MIDI Controller with Loads of Faders, Knobs, App Support: Livid DS1 on Preorder [Gallery]

The world has no shortage of MIDI controllers. There are big ones, small ones. There are, increasingly, loads of specialized controllers designed around apps. The DS1 is designed to be something different: it’s a mixing controller. And as conceived in a partnership between educational studio Dubspot and Austin, Texas boutique builder Livid Instruments, it’s meant to mix in any app. It’s a mixer for prodution, but also for DJing. With templates for a variety of tools, it’s made to be as comfortable in Traktor as in Ableton Live as in Logic. We’ve still yet to test whether it delivers on …


24 Knobs, 8 Faders, 16 Buttons, in a Launchpad Form: Launch Control XL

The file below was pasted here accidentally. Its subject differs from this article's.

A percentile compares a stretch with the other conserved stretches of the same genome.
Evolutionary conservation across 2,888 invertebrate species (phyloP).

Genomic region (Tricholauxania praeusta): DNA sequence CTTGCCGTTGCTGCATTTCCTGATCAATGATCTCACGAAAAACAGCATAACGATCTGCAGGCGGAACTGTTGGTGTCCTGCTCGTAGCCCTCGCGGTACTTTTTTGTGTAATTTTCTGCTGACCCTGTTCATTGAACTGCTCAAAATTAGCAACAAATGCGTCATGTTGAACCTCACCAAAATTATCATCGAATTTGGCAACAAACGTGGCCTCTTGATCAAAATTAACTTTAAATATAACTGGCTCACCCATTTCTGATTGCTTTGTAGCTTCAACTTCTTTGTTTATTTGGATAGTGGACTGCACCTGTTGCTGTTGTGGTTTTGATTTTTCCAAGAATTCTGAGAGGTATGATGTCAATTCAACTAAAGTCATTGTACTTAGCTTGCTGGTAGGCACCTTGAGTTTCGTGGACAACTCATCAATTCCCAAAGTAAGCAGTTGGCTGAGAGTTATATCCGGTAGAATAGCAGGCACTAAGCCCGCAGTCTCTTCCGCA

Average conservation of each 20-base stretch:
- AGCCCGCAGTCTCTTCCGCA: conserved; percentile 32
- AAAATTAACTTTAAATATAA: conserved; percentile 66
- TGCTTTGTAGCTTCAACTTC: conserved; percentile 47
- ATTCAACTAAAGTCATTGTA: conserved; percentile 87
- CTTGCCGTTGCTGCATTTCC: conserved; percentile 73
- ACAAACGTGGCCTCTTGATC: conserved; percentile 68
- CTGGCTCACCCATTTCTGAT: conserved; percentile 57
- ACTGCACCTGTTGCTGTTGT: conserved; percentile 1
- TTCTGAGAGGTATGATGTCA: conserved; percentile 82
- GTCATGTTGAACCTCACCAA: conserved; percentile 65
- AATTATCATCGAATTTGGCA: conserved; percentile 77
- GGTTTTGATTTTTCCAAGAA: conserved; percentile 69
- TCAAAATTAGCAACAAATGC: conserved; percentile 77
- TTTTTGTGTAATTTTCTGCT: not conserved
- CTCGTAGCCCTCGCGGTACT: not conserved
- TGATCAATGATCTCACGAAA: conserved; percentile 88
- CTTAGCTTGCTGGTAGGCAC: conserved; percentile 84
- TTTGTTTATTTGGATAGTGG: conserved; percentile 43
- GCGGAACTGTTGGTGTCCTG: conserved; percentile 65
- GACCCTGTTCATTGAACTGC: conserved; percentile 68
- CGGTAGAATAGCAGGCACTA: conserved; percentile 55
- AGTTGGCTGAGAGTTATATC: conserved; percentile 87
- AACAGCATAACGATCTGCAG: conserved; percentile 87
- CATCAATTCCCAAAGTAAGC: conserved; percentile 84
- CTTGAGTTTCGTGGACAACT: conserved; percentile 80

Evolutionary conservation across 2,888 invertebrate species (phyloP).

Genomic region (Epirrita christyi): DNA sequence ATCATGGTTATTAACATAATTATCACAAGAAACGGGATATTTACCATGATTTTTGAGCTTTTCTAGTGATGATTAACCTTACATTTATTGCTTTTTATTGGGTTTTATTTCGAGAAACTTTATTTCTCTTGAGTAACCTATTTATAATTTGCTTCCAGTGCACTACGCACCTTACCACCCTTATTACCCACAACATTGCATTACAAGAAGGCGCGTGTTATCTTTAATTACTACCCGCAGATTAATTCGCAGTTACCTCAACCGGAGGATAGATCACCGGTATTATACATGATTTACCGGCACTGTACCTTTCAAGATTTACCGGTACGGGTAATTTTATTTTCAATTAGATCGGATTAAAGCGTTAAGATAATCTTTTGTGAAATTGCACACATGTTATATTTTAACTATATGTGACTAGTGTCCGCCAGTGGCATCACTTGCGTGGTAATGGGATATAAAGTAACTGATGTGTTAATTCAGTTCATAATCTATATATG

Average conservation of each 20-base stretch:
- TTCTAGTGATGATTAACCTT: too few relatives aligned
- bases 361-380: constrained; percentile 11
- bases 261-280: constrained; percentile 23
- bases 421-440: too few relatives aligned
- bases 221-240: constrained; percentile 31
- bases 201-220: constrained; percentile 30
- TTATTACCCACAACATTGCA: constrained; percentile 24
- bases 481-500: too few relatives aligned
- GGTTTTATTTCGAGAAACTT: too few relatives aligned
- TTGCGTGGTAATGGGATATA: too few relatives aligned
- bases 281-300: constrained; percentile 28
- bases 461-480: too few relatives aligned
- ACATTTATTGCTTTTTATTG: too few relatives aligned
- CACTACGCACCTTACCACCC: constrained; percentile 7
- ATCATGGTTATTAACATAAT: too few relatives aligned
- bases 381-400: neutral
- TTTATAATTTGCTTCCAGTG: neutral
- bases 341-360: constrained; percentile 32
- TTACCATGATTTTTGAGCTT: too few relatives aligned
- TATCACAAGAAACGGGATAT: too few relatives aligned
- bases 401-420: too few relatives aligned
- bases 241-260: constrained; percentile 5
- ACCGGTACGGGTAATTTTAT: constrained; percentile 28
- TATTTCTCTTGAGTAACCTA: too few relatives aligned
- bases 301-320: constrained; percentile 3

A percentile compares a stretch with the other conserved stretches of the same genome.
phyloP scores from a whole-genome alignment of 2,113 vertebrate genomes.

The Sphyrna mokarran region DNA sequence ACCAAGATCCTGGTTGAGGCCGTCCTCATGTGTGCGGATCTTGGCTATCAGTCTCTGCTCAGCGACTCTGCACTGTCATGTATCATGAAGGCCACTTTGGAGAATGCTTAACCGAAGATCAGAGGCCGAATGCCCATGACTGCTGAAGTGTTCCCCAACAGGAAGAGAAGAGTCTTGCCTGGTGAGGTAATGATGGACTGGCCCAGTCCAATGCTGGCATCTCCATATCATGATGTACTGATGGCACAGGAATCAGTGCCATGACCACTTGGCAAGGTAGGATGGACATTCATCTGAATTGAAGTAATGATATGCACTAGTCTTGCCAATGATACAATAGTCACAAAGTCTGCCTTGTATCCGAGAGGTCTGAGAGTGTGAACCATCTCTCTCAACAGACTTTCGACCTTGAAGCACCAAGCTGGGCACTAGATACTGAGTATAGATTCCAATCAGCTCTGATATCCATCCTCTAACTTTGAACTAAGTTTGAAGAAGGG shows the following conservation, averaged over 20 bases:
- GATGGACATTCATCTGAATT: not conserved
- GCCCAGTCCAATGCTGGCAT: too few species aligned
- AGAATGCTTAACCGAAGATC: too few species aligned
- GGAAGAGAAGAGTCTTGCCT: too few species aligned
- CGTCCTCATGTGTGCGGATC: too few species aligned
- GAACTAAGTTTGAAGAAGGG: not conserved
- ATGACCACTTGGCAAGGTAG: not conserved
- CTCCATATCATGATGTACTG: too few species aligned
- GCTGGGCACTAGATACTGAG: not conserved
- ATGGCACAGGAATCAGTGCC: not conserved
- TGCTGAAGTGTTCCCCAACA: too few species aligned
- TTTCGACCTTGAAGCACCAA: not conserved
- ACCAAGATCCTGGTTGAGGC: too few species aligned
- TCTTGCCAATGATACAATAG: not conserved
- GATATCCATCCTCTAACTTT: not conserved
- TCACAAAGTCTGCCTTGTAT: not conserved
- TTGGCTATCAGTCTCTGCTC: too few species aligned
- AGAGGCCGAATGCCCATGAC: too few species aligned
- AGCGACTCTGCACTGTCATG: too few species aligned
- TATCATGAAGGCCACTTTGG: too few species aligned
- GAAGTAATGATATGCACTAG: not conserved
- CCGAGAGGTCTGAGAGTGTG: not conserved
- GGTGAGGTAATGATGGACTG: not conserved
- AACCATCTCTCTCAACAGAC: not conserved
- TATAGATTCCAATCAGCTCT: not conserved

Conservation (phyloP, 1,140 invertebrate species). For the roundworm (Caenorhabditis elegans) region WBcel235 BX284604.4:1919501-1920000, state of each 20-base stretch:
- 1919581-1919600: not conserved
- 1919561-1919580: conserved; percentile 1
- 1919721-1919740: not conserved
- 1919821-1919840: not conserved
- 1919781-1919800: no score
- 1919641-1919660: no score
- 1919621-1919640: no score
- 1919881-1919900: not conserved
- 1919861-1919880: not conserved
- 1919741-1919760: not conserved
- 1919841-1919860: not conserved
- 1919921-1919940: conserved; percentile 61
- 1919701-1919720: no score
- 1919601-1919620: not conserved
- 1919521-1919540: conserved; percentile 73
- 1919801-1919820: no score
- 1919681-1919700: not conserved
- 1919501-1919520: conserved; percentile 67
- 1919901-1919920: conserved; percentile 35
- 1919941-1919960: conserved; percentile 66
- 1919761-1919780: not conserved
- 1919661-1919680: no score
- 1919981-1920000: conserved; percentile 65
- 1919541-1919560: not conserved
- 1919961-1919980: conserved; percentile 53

If you’re reading this, and if you care about controllers at all, you’ve probably got one. Now the question is, what are you missing? LaunchControl XL is coming with a whole mess of handy faders and knobs if you’ve got more controls than you can map. In fact, while it would make an utterly horrid marketing statement, I would dub the slogan of this hardware like this: Twist knobs without having to constantly press shift and select keys or give up having some faders. There’s Push, of course, the Ableton-controlling flagship, complete with pressure- and velocity-sensitive grid. There’s AKAI’s former …


A USB MIDI Controller, Designed Like a Mixer, from Dubspot + Livid: DS1 [Q&A]